Adhesives, sealants and fillers market pivots as prices rise

by | May 16, 2022

Silicone shortages turned the adhesives, sealants and fillers market on its head last year and saw prices rise to unprecedented levels. Now that prices have steadied and suppliers have had a chance to catch their breath, many have since implemented innovative strategies to combat supply.

silicone, adhesives, sealants and fillers shortage

Soudal has always maintained a firm focus on sustainability when it comes to developing its adhesives, sealants and fillers’ products, however more recently Soudal has developed products that combat silicone-based product shortages.

In the past six months silicone supply has waned due to factory emission restrictions in China as well as substantial reductions in electricity supply within the region last year. Soudal Managing Director, Robert Watters, says while there have been serious issues with supply of silicone-based products – and many building materials across the industry recently, ongoing price rises are also proving challenging as shipping costs continue to surge.

“Silicone shortages were predominantly detrimental to electrical technologies and the medical sector. This has led to priority supply to these markets due to higher prices paid, hence the impact on supply and pricing in traditional construction markets,” Mr Watters said.

“As the shortages took hold, Soudal went on to develop its new HMX technology silicone equivalent which is expected to perform exceptionally well against traditional silicone products. The new product is a silicone alternative and will sell for the same price as silicone-based products 12 months ago. It is a real game-changer and will be available in the next few months,” he says.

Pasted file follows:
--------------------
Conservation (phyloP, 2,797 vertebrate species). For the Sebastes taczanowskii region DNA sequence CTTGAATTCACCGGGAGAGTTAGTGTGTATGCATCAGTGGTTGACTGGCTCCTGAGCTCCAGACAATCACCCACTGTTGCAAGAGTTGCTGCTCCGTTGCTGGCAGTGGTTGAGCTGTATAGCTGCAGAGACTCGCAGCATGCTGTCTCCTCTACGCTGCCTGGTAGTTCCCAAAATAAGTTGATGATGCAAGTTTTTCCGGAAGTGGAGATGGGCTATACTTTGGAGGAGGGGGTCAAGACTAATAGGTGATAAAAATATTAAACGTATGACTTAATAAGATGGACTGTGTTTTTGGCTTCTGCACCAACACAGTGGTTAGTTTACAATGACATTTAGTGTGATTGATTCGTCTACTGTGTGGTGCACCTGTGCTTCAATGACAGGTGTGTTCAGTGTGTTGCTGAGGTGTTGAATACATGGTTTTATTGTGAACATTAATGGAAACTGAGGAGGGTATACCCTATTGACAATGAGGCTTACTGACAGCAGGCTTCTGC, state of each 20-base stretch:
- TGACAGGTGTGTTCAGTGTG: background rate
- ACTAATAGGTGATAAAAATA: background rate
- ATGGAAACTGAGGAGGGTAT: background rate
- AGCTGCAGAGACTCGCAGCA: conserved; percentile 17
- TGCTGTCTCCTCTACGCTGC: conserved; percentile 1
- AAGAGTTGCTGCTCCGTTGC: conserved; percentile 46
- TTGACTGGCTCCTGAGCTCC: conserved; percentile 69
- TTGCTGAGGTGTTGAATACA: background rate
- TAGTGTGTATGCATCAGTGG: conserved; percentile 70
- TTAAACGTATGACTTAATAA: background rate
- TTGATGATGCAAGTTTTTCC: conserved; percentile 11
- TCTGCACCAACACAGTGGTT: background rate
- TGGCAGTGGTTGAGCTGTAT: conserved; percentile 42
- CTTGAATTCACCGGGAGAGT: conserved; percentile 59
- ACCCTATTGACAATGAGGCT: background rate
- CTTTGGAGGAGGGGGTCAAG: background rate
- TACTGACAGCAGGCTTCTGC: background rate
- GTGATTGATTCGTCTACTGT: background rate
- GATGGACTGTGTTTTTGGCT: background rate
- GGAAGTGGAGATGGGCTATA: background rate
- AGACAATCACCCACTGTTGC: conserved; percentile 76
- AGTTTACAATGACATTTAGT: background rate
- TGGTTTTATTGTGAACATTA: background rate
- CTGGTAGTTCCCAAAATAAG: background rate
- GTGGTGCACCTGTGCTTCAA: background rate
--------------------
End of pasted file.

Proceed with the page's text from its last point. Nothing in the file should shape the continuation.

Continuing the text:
Although silicone shortages have affected many suppliers, Soudal has set its focus on the uniqueness of its products and will leverage its sales from there.

“The silicone market is a commodity product and although the volatility has made many cautious about how they manage pricing and supply moving forward, this is also the reason why the HMX technology is such a great backup, and will ensure our key resellers maintain a competitive edge,” he said.

“I believe Soudal has operated exceptionally well overall throughout the supply chain issues and price increases by cleverly utilising the 25 manufacturing plants we have worldwide. We are one of a few companies that can totally manage our own quality supply. This minimises price impact and also ensures that we have full control of all distribution centres worldwide. Sometimes there are products that have more stringent requirements to other parts of the world due to variations in environments and construction methods, so we are constantly testing products to ensure we meet local construction requirements.”